I was Supposed to be Blogging About My Artwork

Two weeks ago I received a message from WordPress…..

“Happy Anniversary with WordPress.com.  You registered with WordPress.com two years ago.  Thanks for flying with us.  Keep up the good blogging.”

This gave me pause on the passage of time and where I’ve come since I originally set up my blog.  Having failed to embrace other social media-Instagram and Facebook with enthusiasm to promote my art, the advice out there said: “you need to blog about your artwork.”  Okay, I thought, let’s give that a go.

Up went my first post, The Artist Demystified” on June 4, 2017, not really about my art but it was a start.  I was stunned to get one “Like”  and then double stunned when I received a “follow.” Wow, somebody read and identified what I wrote.  Then I found the WordPress Community Pool and the Weekly Photo & Writing Challenges (now extinct and sorely missed).  Then I found other bloggers and that I really liked to write and share my writing. Then I found (again) that I really hate self-promotion just for self-promotion’s sake. 

Now I’ve officially let go of the idea that my blog exists to promote my artwork since I really wasn’t doing that anyway.  If someone wanders over to my Etsy shop and purchases something, fabulous, but that’s not why I’m here.  Blogging has become a grounding force in my life

This is pretty much a blog about sharing my thoughts and experiences with others.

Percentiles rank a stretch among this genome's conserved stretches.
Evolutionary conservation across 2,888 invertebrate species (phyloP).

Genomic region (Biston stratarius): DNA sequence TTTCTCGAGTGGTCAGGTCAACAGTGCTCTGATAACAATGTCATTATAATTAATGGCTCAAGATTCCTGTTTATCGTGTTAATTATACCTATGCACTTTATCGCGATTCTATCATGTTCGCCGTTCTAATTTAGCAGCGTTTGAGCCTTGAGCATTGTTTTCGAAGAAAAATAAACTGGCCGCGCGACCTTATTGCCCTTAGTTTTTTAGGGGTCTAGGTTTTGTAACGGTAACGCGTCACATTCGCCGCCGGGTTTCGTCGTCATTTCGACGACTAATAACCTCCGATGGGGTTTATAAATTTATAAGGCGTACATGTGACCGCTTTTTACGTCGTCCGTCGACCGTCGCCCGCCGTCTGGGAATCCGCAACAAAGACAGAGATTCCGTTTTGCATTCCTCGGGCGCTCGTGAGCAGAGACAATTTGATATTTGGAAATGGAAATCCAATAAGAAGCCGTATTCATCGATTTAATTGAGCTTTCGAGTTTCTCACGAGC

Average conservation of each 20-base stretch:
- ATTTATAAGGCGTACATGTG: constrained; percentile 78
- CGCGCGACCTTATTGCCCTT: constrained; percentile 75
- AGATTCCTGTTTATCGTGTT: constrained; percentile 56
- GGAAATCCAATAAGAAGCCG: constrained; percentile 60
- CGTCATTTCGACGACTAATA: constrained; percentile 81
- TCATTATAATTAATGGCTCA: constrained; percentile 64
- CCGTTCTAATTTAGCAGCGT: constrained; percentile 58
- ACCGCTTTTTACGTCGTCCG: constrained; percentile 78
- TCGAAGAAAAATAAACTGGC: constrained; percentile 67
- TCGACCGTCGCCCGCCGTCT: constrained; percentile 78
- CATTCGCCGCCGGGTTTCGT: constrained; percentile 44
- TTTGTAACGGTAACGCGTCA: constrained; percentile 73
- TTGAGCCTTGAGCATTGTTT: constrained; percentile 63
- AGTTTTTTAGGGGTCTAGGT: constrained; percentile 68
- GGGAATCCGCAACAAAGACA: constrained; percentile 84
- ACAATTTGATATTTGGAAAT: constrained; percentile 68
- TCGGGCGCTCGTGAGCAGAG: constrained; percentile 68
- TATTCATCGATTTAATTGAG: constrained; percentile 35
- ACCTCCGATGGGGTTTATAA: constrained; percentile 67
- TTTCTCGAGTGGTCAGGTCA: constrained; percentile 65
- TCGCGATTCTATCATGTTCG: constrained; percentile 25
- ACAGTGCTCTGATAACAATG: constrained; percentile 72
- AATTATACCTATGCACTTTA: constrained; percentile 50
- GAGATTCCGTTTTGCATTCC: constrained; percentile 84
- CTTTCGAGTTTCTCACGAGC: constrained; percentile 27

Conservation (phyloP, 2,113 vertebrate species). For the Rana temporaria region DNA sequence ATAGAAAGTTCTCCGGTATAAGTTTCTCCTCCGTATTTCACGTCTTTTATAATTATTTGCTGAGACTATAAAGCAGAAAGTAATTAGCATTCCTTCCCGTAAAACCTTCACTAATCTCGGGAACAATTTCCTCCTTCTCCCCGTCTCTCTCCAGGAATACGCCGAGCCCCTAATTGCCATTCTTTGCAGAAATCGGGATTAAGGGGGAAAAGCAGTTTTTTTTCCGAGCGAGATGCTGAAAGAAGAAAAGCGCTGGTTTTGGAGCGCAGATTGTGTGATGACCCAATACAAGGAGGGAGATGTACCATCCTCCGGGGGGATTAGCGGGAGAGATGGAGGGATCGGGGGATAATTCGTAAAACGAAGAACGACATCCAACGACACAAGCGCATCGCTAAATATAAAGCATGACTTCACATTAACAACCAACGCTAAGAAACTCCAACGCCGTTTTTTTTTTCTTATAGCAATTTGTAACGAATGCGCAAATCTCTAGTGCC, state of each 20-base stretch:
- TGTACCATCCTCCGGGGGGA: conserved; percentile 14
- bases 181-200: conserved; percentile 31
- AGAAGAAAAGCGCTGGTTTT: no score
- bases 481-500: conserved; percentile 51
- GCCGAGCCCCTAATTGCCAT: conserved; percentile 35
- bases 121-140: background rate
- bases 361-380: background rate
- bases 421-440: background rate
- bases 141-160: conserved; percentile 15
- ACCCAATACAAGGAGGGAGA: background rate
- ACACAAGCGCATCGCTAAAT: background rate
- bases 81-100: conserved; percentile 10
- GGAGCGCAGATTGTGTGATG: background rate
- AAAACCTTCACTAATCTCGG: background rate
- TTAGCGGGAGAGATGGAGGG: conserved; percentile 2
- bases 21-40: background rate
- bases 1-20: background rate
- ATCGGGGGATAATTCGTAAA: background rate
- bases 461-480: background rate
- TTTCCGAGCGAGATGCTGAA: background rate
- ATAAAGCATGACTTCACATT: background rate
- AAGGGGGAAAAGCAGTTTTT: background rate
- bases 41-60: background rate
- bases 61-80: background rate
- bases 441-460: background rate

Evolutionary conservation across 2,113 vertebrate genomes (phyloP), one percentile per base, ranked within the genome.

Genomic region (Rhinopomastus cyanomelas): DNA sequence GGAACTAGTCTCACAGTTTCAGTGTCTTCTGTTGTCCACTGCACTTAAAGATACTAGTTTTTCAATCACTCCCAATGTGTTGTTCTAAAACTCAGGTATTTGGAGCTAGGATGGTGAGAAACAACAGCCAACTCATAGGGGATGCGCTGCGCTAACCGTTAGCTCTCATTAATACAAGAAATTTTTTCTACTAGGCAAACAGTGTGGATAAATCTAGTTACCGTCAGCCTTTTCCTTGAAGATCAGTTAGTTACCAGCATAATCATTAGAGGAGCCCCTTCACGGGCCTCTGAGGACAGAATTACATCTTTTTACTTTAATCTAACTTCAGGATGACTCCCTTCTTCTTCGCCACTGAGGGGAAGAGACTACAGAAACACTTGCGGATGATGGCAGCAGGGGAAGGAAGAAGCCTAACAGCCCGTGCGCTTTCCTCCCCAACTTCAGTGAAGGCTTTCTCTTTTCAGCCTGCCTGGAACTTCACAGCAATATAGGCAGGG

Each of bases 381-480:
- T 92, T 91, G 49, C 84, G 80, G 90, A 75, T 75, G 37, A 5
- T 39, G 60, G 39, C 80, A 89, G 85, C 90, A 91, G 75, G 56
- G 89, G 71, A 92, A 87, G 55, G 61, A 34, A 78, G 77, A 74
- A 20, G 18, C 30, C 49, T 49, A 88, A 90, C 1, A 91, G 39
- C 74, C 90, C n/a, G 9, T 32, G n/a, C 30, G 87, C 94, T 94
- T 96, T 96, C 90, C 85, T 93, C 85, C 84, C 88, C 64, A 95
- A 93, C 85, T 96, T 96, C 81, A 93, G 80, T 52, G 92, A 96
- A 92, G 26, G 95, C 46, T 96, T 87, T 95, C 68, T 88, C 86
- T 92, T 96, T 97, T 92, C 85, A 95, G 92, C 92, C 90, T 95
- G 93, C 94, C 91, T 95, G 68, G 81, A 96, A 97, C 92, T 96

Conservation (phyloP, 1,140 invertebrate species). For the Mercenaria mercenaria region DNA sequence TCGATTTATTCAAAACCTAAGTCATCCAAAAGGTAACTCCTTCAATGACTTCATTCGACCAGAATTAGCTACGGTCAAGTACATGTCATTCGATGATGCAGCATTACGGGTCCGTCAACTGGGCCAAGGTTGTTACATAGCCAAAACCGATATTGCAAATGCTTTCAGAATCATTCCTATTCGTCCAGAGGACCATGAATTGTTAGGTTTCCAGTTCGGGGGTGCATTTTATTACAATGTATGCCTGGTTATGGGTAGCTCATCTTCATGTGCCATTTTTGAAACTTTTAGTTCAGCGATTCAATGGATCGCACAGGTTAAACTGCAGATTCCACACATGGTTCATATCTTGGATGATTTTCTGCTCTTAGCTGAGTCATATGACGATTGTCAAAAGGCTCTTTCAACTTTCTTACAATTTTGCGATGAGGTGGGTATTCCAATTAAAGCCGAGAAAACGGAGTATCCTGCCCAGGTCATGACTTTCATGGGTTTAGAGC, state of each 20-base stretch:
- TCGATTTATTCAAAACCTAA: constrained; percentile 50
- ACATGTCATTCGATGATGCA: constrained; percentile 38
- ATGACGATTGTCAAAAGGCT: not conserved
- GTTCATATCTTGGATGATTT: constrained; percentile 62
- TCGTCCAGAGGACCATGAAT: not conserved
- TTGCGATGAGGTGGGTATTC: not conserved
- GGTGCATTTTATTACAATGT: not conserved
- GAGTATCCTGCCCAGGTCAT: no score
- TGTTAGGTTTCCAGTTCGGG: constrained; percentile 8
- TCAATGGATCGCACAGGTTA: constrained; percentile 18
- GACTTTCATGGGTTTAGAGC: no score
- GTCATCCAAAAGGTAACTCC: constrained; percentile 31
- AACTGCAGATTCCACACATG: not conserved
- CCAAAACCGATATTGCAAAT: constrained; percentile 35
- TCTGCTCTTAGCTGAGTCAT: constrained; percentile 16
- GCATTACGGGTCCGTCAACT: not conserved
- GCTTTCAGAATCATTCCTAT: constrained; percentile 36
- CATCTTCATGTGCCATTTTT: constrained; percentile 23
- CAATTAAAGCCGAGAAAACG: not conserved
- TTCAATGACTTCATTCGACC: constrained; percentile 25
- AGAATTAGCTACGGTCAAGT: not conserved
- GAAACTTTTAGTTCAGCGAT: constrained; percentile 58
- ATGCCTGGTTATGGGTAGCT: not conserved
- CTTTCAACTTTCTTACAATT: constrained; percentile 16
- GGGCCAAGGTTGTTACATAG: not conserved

May my writing spark some resonance in my readers and bring forth some smiles through this process which I so enjoy.

I WAS SUPPOSED TO BE BLOGGING ABOUT MY ARTWORK

You know, make a splash

With Google Analytics

Get followers

Boost sales on Etsy

 

I was supposed to be blogging about my artwork

But then I discovered blogging as an art form

Blogging just to blog

Sending my words out into the universe

To maybe catch hold on the edge

of some other celestial being

 

I was supposed to be blogging about my artwork

And then I discovered other bloggers

With their words that fed me

And then found a hold

In my celestial body

 

I was supposed to be blogging about my artwork

And then I discovered that I just liked to make art

…… not so much the selling 

So I think I will continue to make

And I will continue to write

For no other reason than it feeds my soul

The Magic of the Deadline

“The difference between a dream and a goal is a deadline”        Unknown

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When I was teaching middle school science my life was run by daily, weekly, and academic calendar deadlines.  When I walked into my classroom door every morning I had to be ready or suffer some really awful consequences.  (Students can smell when you are unprepared).